“When I draw the interprofessional team for the management of cardio-oncology patients, I always place nurses in the center of it, besides the patient, because nurses are the eyes and ears of interprofessional care 24 hours a day,” ONS member Anecita Fadol, PhD, FNP-BC, FAANP, FAAN, FHKAN, associate professor at the University of Texas MD Anderson Cancer Center in Houston, told Jaime Weimer, MSN, RN, AGCNS-BC, AOCNS®, oncology clinical specialist at ONS, during a conversation about getting to “the heart of the matter” of symptom management for the cardiovascular complications of cancer therapies. You can earn free NCPD contact hours after listening to this episode and completing the evaluation linked below. This episode is part of a series about cancer symptom management basics. We’ll add a link to future episodes in the episode notes after the next episode airs.
Music Credit: “Fireflies and Stardust” by Kevin MacLeod
Licensed under Creative Commons by Attribution 3.0
Earn 1 contact hour of nursing continuing professional development (NCPD) by listening to the full recording and completing an evaluation at myoutcomes.ons.org by January 27, 2025. The planners and faculty for this episode have no relevant financial relationships with ineligible companies to disclose. ONS is accredited as a provider of NCPD by the American Nurses Credentialing Center’s Commission on Accreditation.
Learning outcome: The learner will report an increase in knowledge related to cardiovascular complications associated with today’s cancer treatments.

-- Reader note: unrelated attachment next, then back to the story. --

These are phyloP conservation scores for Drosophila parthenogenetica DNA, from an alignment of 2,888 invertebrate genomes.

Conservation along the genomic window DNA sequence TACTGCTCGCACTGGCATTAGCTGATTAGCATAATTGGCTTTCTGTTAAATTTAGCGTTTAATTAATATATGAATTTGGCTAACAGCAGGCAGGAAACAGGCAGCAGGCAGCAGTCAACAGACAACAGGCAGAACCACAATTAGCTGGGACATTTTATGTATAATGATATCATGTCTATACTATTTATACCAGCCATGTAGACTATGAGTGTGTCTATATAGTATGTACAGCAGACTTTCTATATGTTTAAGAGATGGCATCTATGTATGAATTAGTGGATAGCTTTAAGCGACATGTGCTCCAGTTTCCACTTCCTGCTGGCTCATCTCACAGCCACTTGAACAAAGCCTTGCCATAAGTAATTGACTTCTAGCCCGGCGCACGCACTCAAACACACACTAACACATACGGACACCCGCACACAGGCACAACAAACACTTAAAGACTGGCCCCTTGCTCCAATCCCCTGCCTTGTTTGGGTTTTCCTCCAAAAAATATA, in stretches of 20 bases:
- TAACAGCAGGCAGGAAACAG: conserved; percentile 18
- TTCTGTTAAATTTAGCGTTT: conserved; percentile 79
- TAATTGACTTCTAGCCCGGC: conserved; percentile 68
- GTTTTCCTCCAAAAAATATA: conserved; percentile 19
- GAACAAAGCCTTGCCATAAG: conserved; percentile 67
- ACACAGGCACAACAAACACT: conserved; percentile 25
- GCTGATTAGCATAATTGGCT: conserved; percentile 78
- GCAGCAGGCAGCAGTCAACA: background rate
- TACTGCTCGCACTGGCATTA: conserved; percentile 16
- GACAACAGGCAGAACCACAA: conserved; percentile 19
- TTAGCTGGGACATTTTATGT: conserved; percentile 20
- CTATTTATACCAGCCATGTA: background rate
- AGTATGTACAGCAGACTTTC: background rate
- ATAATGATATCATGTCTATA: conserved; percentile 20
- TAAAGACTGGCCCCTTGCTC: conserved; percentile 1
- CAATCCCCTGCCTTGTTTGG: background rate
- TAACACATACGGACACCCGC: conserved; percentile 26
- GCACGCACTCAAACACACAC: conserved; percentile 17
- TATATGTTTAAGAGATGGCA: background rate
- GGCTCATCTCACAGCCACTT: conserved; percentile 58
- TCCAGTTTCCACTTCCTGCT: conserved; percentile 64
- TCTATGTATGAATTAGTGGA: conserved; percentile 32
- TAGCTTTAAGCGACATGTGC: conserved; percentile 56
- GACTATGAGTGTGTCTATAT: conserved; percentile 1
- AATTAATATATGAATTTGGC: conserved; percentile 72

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Highlights From Today’s Episode
“The most commonly reported cardiovascular toxicities can be classified into five main categories: 1. Cancer treatment-induced hypertension; 2. Cardiomyopathy, left ventricular dysfunction, or heart failure; 3. Myocarditis; 4. Vascular toxicity; and 5. Arrhythmias and QTc prolongation. These cardiovascular toxicities can be caused by the different anti-cancer agents.” Timestamp (TS) 01:46
“Cardio-oncology is more complex than the straightforward cardiology practice. Because in terms of the cardiovascular complications, these symptoms can overlap. But on the other hand, it’s a very interesting area of practice because, especially as a nurse, it’s like you are a detective, looking into a case and trying to find out what is the main etiology.” TS 23:50
“Nurses have a critical role in identification, monitoring, and management of these treatment-related cardiovascular complications, both in the inpatient setting and the outpatient setting with our cancer survivors. So, a nurse should remember in nursing practice, before administering anticancer treatments. . . a comprehensive cardiovascular history and a full cardiovascular assessment should be performed.” TS 30:27
“When I have to draw the interprofessional team for the management of cardio-oncology patients, I always place nurses in the center of it, besides the patient. Because nurses are the eyes and the ears of the interprofessional care who is seeing the patient 24 hours a day. And early recognition—nurses can do it and monitor the response and all the other symptoms.” TS 36:42
“Nurses are very critical in the management of these patients. Nurses are the experts in terms of doing patient teaching because we have an intimate relationship with patients. In terms of the baseline cardiovascular disease in terms of patient teaching, it is very important for nurses to teach the patient aggressive management of the known cardiac risk factors. . . because these are the ones that could cause cardiovascular complications later on when patients are receiving anticancer treatments.” TS 39:05